Cape Codless

Journal E

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The waters of the Massachussetts coast were teeming with codfish in 1602 when Bartholomew Gosnold's crew filled his ship's deck with what seemed a limitless supply of this hearty ocean fish. Today, nearly four hundred years later, the story book fishing towns on the sleepy coasts of Cape Cod have woken up to the reality that they may have to permanently abandon their namesake.

It is a familiar story in just about every fishery in the world. New advances in technologies and electronics have made fishermen more efficient. With sonar to find the fish, bigger and more powerful boats to get to the fish, and improved nets to catch the fish, the fishermen are the first to admit that "the fish don't have a chance."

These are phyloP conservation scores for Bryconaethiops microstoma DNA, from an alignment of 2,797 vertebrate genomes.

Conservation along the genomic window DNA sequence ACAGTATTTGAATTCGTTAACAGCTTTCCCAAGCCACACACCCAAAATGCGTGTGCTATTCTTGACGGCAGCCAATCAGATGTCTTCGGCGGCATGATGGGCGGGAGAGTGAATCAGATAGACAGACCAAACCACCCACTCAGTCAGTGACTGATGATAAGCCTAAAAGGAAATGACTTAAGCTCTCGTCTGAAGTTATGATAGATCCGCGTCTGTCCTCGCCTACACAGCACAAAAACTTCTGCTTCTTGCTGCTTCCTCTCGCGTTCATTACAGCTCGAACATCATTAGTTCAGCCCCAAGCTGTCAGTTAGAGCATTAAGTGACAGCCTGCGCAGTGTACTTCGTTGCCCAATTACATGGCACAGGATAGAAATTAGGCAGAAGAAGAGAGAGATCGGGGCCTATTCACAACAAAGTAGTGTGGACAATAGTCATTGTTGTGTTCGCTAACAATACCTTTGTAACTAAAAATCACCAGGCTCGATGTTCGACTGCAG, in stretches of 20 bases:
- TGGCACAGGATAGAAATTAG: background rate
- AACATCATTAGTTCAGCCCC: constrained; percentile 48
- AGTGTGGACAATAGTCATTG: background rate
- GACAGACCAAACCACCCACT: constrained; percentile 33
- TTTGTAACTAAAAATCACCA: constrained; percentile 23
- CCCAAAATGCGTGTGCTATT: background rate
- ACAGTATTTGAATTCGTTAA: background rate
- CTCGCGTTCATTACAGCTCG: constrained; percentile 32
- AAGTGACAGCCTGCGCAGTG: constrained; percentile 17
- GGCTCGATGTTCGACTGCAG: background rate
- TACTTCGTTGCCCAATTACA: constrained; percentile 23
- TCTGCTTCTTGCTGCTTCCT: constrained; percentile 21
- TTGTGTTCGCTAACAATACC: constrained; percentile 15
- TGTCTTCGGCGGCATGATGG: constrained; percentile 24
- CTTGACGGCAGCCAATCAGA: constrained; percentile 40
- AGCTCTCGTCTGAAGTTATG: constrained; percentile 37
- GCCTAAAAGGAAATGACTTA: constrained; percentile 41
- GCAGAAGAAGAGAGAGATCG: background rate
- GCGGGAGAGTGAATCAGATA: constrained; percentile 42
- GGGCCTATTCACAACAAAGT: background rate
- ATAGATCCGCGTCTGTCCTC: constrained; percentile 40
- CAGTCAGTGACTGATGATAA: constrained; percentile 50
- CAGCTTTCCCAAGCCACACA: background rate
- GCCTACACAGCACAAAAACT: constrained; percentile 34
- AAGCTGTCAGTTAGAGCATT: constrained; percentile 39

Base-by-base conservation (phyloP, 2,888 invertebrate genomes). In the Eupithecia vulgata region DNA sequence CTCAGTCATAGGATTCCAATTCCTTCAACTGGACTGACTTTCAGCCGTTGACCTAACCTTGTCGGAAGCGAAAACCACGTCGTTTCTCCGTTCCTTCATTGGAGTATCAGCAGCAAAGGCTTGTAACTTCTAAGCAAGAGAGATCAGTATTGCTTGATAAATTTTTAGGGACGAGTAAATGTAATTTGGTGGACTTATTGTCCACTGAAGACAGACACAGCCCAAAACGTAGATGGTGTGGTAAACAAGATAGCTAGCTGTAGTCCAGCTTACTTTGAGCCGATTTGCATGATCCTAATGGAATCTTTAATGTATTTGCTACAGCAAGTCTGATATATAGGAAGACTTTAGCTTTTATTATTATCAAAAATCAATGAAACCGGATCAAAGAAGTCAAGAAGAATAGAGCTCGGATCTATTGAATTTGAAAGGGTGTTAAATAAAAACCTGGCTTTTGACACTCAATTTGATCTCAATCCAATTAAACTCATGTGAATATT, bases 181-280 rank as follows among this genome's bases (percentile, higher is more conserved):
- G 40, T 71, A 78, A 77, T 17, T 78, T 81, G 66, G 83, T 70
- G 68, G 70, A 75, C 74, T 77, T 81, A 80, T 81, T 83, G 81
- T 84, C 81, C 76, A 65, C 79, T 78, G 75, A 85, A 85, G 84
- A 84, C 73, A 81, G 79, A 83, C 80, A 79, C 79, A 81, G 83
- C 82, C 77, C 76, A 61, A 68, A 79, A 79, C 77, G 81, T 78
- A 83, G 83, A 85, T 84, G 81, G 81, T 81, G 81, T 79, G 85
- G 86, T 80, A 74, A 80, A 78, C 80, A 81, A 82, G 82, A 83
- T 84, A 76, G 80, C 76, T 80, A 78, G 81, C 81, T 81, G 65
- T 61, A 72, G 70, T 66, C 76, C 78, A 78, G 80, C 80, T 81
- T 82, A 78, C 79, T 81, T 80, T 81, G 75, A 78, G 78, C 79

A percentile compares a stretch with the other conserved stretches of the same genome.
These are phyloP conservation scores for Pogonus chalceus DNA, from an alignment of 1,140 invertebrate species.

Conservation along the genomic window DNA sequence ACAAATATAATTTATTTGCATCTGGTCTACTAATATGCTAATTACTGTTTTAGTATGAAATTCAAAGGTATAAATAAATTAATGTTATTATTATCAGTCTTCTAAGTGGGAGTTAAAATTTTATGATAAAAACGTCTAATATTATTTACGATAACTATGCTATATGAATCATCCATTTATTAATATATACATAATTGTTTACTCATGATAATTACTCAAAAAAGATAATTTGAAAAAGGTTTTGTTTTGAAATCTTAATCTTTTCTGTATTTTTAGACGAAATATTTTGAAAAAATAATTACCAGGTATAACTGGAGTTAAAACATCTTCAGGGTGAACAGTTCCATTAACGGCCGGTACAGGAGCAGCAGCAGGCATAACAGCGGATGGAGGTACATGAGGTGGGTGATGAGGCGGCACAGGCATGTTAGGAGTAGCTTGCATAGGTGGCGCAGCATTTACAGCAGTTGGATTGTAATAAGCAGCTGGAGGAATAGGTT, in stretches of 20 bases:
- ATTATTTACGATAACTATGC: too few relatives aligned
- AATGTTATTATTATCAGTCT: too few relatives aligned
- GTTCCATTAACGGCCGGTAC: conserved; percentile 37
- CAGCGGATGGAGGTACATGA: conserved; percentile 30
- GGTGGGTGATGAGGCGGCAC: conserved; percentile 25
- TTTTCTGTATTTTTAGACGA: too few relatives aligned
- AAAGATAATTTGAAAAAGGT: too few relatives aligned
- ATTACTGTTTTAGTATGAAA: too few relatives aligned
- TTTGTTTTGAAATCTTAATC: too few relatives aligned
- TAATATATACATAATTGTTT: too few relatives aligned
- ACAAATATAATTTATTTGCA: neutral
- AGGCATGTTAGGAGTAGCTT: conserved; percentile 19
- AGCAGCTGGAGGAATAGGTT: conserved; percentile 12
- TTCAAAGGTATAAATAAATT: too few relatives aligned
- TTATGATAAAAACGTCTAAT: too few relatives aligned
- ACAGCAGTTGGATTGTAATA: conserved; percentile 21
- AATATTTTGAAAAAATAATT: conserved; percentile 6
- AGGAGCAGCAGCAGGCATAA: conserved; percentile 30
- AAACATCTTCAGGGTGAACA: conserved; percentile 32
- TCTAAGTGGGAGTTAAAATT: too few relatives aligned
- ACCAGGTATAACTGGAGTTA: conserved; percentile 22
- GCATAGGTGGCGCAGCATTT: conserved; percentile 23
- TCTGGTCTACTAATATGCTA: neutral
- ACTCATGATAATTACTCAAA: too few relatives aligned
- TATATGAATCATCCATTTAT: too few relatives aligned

"We may have created an irreversible genetic mutation," says Joseph Kunkel, a leading scientist at the University of Massachusetts at Amherst. He says that exploited fish stocks like the cod are undergoing radical changes due to over-harvesting.